The net impact of these changes can be termed ‘the grid effect’, and is presented in Figure 3. The use of NUTS 2010 and the new population grid has affected the Urban-rural typology in two ways. Firstly, there are 39 new regions, i.e. due to the NUTS effect; secondly, some of the 1255 unchanged regions have been reclassified, i.e. due to the grid effect, as shown in Figure 3.
Taking into account both effects, the updated typology now includes 8 more predominantly urban regions, 2 more intermediate regions and 19 fewer predominantly rural regions, as shown in Figure 3. This shows that the impact of the updated typology has affected predominantly rural regions to a greater extent than the other two types of regions.
Impact on the distribution of area by type of region
The update has also affected the distribution of area by Urban-rural typology. In order to evaluate the impact, the distribution of area by the updated typology can be compared with the distribution under the previous typology for a single reference year, namely 2011. In 2011, predominantly urban regions covered 9.9 % of EU territory, intermediate regions 38.7 % and predominantly rural regions 51.4 %.
Under the former typology, predominantly urban regions accounted for 9.1 % of EU territory, intermediate regions 34.2 % and predominantly rural regions 56.7 %.
Thus, due to both effects of the update, the area of predominantly urban regions increased by 0.8 %, that of intermediate regions rose by 4.5 % and that of predominantly rural regions fell by 5.3 %, as shown in Figure 4. As the typology remained identical in 13 Member States, the impact was quite limited, at least at EU level. However, there was some variation from country to country. The impacts were more pronounced in Denmark, Spain and Slovenia but very limited for Italy and Finland. As an example, the region of ‘Sydjylland (DK032)’ in Denmark, accounting for 20 % of the Danish area, was previously classified as predominantly rural and has been reclassified as intermediate. This reclassification fully explains the impact shown in Figure 4.
The EU population became more urban
As with area analysed in the previous paragraph, the update has also affected the distribution of the population by Urban-rural typology. In order to evaluate the impact, the same method is applied using the population for a single reference year, namely 2011. In 2011, 502 million people lived in the EU, of which 42.4 % in a predominantly urban region, 35.3 % in an intermediate region and 22.3 % in a predominantly rural region under the updated Urban-rural typology, as shown in Table 5. Under the previous typology, 41.3 % of the EU population lived in a predominantly urban region, 35.3 % in an intermediate region and 23.4 % in a predominantly rural region.
The distribution of the EU population by Urban-rural typology was only slightly affected by the update. The population increased by 1.1 % in predominantly urban regions, was almost identical for intermediate regions and decreased by 1.1 % in predominantly rural regions, as shown in Figure 5. Thus, at EU level, the impact was usually less significant in terms of population than in terms of area. However, the distribution of the Estonian and Slovenian populations was strongly affected. In fact, the reclassification of the Estonian region ‘Põhja-Eesti (EE001)’ as predominantly urban explains the 40 % impact on population distribution in Estonia, as shown in Figure 5. For Slovenia, the impact can mainly be explained by the reclassification of the ‘Osrednjeslovenska (SI021)’ region as intermediate instead of predominantly urban.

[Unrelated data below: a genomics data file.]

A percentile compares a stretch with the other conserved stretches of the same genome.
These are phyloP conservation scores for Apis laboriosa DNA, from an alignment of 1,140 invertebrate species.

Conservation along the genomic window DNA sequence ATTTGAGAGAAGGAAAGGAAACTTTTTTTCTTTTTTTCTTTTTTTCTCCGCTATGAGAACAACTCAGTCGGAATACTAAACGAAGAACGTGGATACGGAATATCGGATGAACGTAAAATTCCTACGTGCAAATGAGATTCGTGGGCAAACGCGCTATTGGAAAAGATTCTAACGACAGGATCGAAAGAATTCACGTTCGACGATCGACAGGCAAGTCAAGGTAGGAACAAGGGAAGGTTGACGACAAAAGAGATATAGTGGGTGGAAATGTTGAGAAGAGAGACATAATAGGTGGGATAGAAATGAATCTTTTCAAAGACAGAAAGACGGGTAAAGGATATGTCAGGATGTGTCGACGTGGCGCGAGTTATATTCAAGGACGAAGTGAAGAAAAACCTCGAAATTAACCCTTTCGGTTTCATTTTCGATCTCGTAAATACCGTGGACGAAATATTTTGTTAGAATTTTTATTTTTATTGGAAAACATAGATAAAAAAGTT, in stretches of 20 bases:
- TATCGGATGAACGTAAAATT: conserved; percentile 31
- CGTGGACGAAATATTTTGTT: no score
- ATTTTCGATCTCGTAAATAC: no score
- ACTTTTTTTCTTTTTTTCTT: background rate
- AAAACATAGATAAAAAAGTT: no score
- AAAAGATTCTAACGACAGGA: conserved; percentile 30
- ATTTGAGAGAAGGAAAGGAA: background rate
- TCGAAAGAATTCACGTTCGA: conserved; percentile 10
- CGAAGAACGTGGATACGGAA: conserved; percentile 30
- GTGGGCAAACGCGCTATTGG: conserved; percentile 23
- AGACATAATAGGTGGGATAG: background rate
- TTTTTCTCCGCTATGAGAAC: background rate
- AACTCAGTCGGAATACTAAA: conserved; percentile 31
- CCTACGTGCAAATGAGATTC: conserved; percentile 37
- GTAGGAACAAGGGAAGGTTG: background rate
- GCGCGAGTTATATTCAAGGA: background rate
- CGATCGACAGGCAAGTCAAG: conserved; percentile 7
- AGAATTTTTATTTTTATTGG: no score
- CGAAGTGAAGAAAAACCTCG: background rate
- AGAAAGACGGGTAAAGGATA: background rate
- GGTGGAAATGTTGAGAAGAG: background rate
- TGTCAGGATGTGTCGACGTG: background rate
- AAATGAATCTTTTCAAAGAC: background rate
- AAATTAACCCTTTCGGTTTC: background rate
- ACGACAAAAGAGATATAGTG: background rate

Impact on the distribution of the gross value added by type of region
In 2009, the gross value added (GVA) produced in the EU accounted for EUR 10 575 billion, 52.1 % of this GVA being produced in predominantly urban regions, 31.3 % in intermediate regions and 16.5 % in predominantly rural regions under the updated Urban-rural typology.
Under the previous typology, 51.3% of the GVA was generated in predominantly urban regions, 31.5% in intermediate and 17.2% in predominantly rural regions, as it shown in Table 6. The impact of the update on the distribution of GVA followed roughly the same pattern as for the population, but with some differences. Thus, the impacts were more pronounced in Estonia and Slovenia, as shown in Figure 6. Around 60 % of the GVA produced in Estonia switched from intermediate to predominantly urban regions. Moreover, despite the increasing number of intermediate regions in the EU, the GVA produced by intermediate regions decreased only slightly. In fact, the GVA produced in newly classified intermediate regions was less than the GVA produced in the previous intermediate regions reclassified under another type.
The Urban-rural typology is based on a classification of grid cells of 1 km² as either urban or rural. To be considered as urban, grid cells should fulfil two conditions: a population density of at least 300 inhabitants per km² and a minimum population of 5 000 inhabitants in contiguous cells above the density threshold. The other cells are considered as rural. NUTS-3 regions are classified into three groups based on the classification of these grid cells: